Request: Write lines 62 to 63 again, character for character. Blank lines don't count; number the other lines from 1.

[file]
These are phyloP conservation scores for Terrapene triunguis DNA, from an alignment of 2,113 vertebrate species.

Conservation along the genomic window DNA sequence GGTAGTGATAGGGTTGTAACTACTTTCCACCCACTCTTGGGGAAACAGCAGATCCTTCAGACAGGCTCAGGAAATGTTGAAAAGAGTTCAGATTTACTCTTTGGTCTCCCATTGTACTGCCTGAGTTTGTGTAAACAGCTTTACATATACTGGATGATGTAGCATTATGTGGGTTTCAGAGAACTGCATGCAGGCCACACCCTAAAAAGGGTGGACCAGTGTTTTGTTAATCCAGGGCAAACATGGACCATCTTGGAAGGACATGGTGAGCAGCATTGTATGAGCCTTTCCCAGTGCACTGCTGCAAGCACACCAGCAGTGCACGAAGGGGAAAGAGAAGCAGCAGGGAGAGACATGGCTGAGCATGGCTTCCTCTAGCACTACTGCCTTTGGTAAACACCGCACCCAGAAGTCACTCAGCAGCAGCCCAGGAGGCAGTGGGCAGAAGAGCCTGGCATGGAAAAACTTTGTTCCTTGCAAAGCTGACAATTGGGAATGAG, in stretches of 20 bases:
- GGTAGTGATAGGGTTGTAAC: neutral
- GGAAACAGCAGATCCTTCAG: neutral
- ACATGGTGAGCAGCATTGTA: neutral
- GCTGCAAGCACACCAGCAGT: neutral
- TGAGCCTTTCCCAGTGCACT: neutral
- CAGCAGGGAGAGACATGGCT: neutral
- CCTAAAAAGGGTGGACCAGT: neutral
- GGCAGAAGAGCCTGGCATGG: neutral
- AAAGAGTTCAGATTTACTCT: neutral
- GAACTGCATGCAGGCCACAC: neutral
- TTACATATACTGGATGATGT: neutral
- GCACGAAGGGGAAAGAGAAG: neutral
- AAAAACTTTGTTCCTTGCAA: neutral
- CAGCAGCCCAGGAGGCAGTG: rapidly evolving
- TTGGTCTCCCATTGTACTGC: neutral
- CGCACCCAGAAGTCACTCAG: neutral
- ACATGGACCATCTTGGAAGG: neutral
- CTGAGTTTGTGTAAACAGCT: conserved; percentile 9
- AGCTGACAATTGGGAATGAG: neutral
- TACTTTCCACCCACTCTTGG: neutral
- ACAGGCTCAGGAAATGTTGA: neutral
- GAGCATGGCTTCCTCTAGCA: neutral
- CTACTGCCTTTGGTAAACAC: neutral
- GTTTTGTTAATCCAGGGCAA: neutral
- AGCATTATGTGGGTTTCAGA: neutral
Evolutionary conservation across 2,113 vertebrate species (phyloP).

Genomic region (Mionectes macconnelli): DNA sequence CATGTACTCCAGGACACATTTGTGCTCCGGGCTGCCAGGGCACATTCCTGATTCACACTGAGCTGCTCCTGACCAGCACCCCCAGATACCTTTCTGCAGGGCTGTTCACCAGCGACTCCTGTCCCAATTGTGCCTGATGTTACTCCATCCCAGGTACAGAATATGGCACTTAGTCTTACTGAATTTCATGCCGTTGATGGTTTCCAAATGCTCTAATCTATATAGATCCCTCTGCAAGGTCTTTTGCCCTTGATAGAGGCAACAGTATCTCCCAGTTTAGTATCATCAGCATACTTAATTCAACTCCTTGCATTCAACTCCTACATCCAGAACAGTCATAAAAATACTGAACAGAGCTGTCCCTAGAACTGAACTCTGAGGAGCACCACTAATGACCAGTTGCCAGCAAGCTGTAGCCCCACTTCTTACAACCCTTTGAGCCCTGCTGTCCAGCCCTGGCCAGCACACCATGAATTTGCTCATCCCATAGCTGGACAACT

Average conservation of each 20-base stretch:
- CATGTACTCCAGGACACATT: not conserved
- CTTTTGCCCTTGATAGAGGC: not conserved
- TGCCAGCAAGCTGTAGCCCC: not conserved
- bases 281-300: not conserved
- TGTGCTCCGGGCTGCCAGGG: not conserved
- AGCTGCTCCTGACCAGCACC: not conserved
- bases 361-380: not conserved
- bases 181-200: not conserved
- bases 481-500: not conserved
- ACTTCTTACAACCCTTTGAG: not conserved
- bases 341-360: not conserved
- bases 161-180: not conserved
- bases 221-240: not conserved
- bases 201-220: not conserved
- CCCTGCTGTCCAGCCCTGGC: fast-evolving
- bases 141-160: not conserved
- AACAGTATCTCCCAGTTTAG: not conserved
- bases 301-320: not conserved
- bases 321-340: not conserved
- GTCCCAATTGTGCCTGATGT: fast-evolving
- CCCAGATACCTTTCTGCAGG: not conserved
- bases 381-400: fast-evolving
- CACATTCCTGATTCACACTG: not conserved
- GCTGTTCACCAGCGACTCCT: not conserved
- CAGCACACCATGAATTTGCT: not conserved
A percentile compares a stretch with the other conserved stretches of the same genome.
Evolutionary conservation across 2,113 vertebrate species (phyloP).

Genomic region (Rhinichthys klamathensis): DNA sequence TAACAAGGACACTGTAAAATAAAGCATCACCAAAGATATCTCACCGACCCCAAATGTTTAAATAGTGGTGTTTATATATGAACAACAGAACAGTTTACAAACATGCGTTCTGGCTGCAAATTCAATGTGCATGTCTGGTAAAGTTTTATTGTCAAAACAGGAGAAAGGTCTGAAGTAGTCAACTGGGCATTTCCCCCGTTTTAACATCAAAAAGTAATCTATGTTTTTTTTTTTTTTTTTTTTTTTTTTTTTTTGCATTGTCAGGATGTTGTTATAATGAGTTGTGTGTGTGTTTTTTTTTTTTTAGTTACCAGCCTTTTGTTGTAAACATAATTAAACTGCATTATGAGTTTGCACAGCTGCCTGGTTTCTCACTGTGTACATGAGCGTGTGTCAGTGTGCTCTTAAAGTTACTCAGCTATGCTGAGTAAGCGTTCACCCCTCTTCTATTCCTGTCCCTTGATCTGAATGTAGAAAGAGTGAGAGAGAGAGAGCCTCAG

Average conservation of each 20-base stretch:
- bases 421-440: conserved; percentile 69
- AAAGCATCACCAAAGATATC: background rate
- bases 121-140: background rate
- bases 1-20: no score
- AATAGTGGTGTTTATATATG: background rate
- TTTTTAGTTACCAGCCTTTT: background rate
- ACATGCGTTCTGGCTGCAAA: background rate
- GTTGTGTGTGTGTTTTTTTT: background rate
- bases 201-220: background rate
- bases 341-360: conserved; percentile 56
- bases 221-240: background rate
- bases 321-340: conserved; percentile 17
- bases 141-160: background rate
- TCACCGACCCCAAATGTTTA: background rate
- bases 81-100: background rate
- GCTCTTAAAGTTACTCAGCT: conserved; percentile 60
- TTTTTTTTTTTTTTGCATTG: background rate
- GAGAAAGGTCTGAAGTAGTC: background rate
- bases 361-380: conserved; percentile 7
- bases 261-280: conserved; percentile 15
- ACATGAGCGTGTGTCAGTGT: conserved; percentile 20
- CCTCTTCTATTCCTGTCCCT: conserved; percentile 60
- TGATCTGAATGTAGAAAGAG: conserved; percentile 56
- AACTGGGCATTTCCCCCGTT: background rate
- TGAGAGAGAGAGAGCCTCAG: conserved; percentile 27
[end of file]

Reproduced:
- bases 121-140: background rate
- bases 1-20: no score